We kept to the "way", soon passing through Drumguish, after the village we decided to call it a day and bivi up, a wee bit of a chill in the air now and hunger decreed it was time to put up the hoose for the evening.

Unfortunately there were no suitable spots at all and very little running water anywhere. It wasn't until we passed Inveruglass that a decent patch appeared just off the track in the middle of nowhere. Tent up, water collected and scoff scoffed we settled down to the nightly blister fixing sesh, just as an irate farmer appeared to let us know we "were on private land", I was nice, we stayed...

Day 7 Inveruglass to Aviemore 10 miles

Up, packed and away before 0700, a wee bit of a chilly breeze to ensure we were awake.

Walking down the Badenoch way towards the back of Inch

Another early riser

We crossed the Spey at Kincraig,  it was still earlyish and we weren't having the best of mornings tbh, we were both pretty tired and we had only walked four odd miles at a painfully slow pace.

Our lethargy disapeared when we spotted the coffee sign outside the post office,  mind you every tradesman within the highlands seemed to be going in and out for their morning snack.

We went in and got some bits and pieces of morale (mars, coke, coffee), as we got to the counter we noticed the "hot snack" thing, only 2 sausage rolls and a scabby dried out pasty thing left though. An 8 foot highland joiner had just snaffled one, his two 9 foot mates were just about to fight over the last one when an unamed hungry female hiker used her feminine guile to have it bagged and payed for before they realised they were now left arguing over a minging pasty.

15 minutes sitting on the bench outside with a brew and half a sausage roll each soon brought life back into our weary bodies.

Back on the Badenoch way, from Kincraig,  the first few miles were on a very new looking path, lots of little short sharp hills, but the day was really nice now and the scenery was fantastic.

Around about wester Speybank the path, signed route and map all went to pot, signs pointed one way, obvious path went another and the map wasnt sure, we were on one side of the railway, on a good track while a new path ran on the other side, a bit confused but not overly concerned tbh. We eventually came out in the middle of a holiday park, we did the "pretend we belong here" routine and walked straight through and out the front entrance, nice looking site mind, but bloody huge.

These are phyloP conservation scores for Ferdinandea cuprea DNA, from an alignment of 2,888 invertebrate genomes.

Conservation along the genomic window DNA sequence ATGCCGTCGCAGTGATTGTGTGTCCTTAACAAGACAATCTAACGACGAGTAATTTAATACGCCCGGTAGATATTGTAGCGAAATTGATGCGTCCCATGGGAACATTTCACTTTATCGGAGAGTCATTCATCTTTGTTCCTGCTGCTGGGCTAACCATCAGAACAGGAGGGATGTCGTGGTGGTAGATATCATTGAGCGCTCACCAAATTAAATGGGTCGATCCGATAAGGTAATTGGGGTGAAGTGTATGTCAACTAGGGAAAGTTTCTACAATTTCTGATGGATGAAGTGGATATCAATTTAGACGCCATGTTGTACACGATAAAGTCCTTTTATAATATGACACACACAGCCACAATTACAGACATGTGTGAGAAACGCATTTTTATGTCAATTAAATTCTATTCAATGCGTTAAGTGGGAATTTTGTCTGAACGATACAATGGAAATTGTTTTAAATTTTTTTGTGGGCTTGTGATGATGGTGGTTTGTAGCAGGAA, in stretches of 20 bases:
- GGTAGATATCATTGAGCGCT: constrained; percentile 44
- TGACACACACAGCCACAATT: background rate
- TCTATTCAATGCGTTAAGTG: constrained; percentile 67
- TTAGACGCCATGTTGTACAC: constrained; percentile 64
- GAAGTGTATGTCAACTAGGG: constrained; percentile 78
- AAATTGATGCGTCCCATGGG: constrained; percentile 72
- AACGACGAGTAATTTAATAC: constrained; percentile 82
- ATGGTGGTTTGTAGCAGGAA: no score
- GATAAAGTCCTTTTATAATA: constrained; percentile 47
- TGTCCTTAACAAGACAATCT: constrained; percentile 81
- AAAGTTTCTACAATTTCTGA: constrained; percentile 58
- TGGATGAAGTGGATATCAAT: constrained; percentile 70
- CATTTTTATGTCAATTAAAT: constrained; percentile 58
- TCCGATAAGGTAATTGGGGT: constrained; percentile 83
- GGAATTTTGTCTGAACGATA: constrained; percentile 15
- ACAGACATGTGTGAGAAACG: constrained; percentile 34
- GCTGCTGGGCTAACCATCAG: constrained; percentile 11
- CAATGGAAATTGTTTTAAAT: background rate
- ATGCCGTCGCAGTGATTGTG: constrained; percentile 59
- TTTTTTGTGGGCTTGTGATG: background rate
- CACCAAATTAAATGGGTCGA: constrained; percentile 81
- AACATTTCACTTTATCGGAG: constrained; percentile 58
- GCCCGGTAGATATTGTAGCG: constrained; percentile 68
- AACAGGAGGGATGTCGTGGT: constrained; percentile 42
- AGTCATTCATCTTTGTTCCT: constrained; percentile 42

A sharp right took us over the railway and back onto the way again, it seemed to be under construction,  turns out it was, and it wasn't even open yet, can we claim a first?

Whoo hoo, suns out and its Aviemore for lunch, straight to the Roos leap for a monster burger and guinness,  then across the road to book into the Cairngorm,  a good choice, good room, good food and great service.

We'd made it to the middle ish bit,  a lot of hard work but that just made the satisfaction meter rise considerably, 3 days back we were nearly a day behind schedule and flagging badly. Now we were half a day ahead and it was boots off, bergan off and recharge for a few hours (after fixing suz's blisters and doing a washing).

We had a right fine meal in the Cairngorm which was very busy with tourists, locals and challengers all enjoying the evening. We were really bad and stayed up to 2230.

CLICK TO RETURN TO DAY 3, 4 & 5                                             CLICK FOR DAYS 8, 9 & 10


  1. Thoroughly enjoying your adventures! Lovely write up, can feel the highs and the lows (and the pain, very familiar to me...) Looking forward to the next bit.

  2. Yes, we've all been there. Knackered, with sore feet and no motivation and then some joker tells you it's his "private" land.
    Where did you bury the body?